Keys are defined in maps, which means that two different maps can bind the same key name to different resources. This is essential for re-use because it allows a topic to be used in the context of different maps and have a link from that topic resolve to different targets in the context of different maps. For example, you might have a common topic applicable to multiple products that needs to link to product-specific installation instructions. If you have different maps you can have the same key (e.g. "installation") bound to different product-specific topics.

In DITA 1.2 key names are global to the root map they're defined within.

This means that keys do represent a reliable set of globally-unique names within the scope of a given publication (assuming that one root map produces one deliverable, which is the normal case).

In addition, keys are entirely under the control of map authors, so they can be as persistent and meaningful as desired. Beyond that, one key can refer to another key, which means you can use keys as aliases for other keys, allowing you to maintain old IDs that aren't directly associated with topics but that somebody might still have links to.

However, it's not quite as simple as associating a key with every topic.

Resource and Navigation Topicrefs

Starting with DITA 1.2, DITA defines two kinds of topicrefs: normal and "resource only".

Resource-only topicrefs are topicrefs that simply establish a dependency on a thing (a topic, an image, etc.) but do not define where that thing might be used in the publication's navigation structure. This "processing role" is defined by the @processing-role attribute on topicrefs. A value of "resource-only" indicates a resource-only topicref. A value of "normal" indicates a normal topicref. The <keydef> element is a specialization of <topicref> that sets the default value of @processing-role to "resource-only".

When used outside of relationship tables, normal-role topicrefs define the navigation structure of the publication, meaning that whatever they point to is expected to be reflected in the resulting deliverable. E.g., the navigation topicrefs define the "table of contents" for the publication. I refer to these topicrefs as "navigation" topicrefs, to distinguish them from both resource-only topicrefs and normal-role topicrefs used in relationship tables (which establish links among topics but do not define a ToC-style navigation structure).

This distinction between resource-only topicrefs and navigation topicrefs is very important.

Resource-only topicrefs establish a dependency from the map to topics, including topics that may never be used directly in the output but only serve as a source of elements to be used by reference via conref links.

Navigation topicrefs represent unique uses of topics. When a topic is used multiple times within a map, each topicref that references that topic establishes a different use of that topic, at a unique place within the publication's navigation structure. This means that by addressing the topicref to a topic you can address a specific use of the topic.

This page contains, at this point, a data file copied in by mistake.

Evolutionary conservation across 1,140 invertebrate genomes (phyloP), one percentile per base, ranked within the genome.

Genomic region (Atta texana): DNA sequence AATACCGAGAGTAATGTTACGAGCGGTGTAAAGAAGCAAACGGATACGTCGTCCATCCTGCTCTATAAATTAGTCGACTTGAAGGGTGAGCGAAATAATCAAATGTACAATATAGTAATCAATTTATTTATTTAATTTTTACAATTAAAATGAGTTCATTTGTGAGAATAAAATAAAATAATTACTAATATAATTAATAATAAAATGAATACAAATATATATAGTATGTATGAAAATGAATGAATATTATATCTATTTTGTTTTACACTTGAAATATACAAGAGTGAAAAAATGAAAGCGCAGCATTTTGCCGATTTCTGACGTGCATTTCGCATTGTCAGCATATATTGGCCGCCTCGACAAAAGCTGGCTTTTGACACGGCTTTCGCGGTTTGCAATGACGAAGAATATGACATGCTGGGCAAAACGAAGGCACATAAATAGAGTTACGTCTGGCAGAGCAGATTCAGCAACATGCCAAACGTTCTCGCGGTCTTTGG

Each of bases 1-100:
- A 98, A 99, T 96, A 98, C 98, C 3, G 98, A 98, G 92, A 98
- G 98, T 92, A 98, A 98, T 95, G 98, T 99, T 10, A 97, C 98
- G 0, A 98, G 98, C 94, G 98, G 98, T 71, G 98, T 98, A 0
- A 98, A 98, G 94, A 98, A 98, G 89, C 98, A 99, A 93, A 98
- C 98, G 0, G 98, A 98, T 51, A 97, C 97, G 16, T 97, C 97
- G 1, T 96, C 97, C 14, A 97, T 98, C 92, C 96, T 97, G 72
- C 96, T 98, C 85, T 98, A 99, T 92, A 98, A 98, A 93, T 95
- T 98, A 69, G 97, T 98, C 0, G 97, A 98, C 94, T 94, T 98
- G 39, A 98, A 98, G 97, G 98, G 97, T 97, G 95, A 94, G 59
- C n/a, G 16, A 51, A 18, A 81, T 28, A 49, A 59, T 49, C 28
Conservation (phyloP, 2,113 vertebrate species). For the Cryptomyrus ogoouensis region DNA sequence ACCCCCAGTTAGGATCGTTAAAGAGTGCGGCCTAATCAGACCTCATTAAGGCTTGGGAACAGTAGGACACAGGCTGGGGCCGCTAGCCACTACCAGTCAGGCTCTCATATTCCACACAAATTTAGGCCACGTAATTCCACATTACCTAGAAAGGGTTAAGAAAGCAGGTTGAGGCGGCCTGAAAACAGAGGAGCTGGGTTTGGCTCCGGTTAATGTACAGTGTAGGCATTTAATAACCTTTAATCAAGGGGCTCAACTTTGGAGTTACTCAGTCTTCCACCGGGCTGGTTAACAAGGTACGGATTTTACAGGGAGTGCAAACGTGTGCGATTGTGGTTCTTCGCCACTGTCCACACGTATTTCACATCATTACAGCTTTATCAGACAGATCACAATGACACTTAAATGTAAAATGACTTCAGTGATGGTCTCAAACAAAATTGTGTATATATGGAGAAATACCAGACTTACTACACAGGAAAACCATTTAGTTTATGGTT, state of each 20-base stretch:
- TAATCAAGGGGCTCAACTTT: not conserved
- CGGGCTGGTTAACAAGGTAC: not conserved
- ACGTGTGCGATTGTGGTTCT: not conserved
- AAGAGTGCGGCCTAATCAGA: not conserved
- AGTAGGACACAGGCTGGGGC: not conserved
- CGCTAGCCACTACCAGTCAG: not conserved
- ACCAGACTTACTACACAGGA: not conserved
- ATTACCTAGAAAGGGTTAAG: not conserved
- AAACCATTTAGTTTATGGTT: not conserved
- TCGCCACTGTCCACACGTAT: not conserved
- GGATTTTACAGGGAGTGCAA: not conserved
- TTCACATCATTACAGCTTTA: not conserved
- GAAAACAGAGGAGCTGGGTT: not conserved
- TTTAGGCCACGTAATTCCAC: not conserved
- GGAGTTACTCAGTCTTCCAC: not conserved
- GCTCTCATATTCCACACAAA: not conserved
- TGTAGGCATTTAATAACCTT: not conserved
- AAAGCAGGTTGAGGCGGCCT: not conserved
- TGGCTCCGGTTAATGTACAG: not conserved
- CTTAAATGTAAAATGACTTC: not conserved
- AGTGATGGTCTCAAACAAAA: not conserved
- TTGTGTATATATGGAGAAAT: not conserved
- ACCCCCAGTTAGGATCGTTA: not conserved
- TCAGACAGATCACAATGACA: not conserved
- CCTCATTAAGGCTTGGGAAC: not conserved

This ability to address specific uses becomes important when you have cross references from one topic to another topic, where the target topic is used multiple times in the map. In that case, which use of the topic do you want the link to go to? Without a way to address specific uses there's no DITA-defined way to say.

Always Use Keys

Just to make this whole discussion clear: You should use keys for all references: conrefs, xrefs, topicrefs from navigation topicrefs, references to images, references to external non-DITA resources, everything.

This discussion presumes that you're doing this. The whole point of this discussion is to describe how you should be doing it.

Resource Only and Navigation Keys

You can associate keys with both resource-only and navigation topicrefs.

However, there are important differences between resource-only keys and navigation keys and those differences have important implications for public anchor IDs.

Resource-only keys make is possible to make key references to topics for any purpose, but in particular, for content reference. Thus, any topic that might be the target of a content reference link must have a resource-only key defined for it. As this could be any topic, it follows that as a matter of practice you should define resource-only keys for every topic used from a map.

However, these resource-only keys are not useful as the base for public anchor IDs because they are not bound to any particular navigation point in the publication, by definition. There is also no guarantee that a given topic with a resource-only key will even be directly reflected in the result—it might only ever be used for conref.

The only keys that can be reliably used as the base for public anchor IDs are keys on navigation topicrefs. Because navigation topicrefs represent unique uses of topics, they are reliable as persistent anchors for specific uses of topics, which is what you need to enable reliable addressing.

Thus you should also put keys on any navigation topicref that you want to allow users of your deliverable to link to. This might be all navigation topicrefs or it might only be specific ones, depending on what your public linking policy is or the nature of your content or whatever. The simplest practice is to simply put a key on every navigation topicref.